The Bible requires physical punishment: Many people believe that the Bible calls on parents to use physical punishment. However, many Biblical scholars argue that this is not the case. They interpret Scriptures as calling for guidance, wisdom and teaching, but not for causing pain to children. In fact, many religious leaders have taken strong positions against physical punishment (see Culture/Faith page for more information).

It’s part of my culture: Many people in the U.S. were raised in communities where physical punishment is common.  It can be difficult to stop doing it when everyone around you tells you that it’s the right thing to do.  But cultures do change, particularly when new information is available. This is happening all over the world, as we realize that something we thought was good for children has been shown to be harmful.  Just as we used to let children ride in cars without seatbelts, we used to hit them. We thought that both of these things were safe.  Now we know that both put children’s safety at risk. There are ways to teach children what they need to learn – without hurting them.  

​Parents have the right to spank: It is legal for parents to use physical punishment in the U.S. In some states, teachers can still use it. But this does not mean that it is a wise, safe or effective thing to do. Based on research carried out over the past 30 years, many countries have banned all physical punishment of children. While the U.S. still allows it, parents have a choice whether to use physical punishment. We believe that parents will choose not to use it when they have information about how harmful it can be, how ineffective it is, and the many ways they can teach children what they need to learn.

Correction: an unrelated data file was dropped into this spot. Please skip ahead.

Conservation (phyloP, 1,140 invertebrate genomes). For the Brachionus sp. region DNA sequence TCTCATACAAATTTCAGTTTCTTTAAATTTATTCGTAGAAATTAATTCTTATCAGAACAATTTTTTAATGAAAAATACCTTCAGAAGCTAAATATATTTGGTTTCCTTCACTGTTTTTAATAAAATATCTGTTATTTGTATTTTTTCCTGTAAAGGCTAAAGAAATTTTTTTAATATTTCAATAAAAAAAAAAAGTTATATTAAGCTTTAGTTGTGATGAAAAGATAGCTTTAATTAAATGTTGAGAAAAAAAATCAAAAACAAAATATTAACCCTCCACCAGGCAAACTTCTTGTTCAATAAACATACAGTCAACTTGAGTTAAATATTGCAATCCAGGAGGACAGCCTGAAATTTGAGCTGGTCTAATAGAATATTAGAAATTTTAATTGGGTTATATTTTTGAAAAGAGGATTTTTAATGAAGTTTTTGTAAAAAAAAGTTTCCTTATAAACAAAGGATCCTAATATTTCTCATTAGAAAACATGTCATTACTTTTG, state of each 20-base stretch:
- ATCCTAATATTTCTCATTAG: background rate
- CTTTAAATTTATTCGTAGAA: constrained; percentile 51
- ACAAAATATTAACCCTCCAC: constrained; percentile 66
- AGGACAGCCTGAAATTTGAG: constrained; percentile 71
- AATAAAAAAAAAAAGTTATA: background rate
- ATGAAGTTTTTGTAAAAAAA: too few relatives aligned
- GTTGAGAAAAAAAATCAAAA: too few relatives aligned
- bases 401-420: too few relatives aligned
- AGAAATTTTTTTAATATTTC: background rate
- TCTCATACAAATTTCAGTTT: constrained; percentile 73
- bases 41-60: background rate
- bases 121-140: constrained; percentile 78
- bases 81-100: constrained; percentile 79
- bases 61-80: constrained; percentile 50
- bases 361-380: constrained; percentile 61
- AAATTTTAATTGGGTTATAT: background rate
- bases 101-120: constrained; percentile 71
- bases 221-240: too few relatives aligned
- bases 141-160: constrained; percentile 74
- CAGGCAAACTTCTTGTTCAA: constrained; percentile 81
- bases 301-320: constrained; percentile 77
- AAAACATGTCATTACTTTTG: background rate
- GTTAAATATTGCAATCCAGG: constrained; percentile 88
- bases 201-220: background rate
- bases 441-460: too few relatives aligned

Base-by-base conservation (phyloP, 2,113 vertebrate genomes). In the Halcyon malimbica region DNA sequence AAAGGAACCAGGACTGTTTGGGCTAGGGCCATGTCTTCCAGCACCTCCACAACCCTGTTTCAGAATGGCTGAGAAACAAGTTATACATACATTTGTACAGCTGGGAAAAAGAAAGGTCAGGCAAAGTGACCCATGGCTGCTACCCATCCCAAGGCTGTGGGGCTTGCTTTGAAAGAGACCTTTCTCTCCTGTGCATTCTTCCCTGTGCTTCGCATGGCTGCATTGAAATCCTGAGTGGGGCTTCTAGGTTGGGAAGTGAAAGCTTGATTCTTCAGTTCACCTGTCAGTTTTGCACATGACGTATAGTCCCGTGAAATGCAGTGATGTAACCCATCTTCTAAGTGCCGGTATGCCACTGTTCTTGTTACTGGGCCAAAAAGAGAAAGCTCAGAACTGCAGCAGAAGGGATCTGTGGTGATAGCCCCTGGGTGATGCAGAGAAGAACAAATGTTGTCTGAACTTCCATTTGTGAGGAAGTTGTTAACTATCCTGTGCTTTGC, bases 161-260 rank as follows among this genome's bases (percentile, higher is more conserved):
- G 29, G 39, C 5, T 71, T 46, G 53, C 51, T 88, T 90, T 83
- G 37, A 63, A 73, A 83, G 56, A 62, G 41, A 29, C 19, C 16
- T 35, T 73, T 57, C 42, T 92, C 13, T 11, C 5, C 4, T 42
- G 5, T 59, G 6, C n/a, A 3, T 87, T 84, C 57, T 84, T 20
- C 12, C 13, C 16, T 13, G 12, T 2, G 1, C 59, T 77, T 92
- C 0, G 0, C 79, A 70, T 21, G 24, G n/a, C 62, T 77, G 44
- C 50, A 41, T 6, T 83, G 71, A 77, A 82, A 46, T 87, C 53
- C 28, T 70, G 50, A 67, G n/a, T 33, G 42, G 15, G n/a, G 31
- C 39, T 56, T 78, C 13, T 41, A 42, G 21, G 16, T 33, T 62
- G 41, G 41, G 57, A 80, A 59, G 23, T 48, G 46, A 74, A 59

​It’s necessary to prevent spoiling: Some parents believe that spanking is necessary to prevent children from become spoiled and disrespectful. There is no evidence that this is true. Many children actually lose respect for their parents when their parents hurt them. They might appear to be obedient, but this is due to fear, not respect. Respect is earned over time by parents who respond to conflict with wisdom, not pain.


It’s necessary to prevent harm: Sometimes parents believe that it’s better for them to hurt their children than for their children to be hit by a car, recruited into a gang, or hurt by others in their neighborhood. These parents believe that teaching their children fear is the best way to protect them. Children do need to learn about danger - but they need to know that they are safe with their parents. When children fear their parents, they don’t go to their parents when they need help and guidance the most. Children need to feel safe talking with their parents about things that worry or scare them, and know that their parents will help them to find solutions to difficult situations.

Is Physical Punishment Effective?

Is Physical Punishment Harmful?

Why Do Some Parents Still Do It?

Peaceful Parenting

Please view the videos below for examples of peaceful and effective disciplinary strategies.

Disciplining a 2-year old

Disciplining a 3-year old

  Long-term goals providing warmth and structure 

Understanding how children think and feel

     Collaborative proactive solutions 

Putting it all together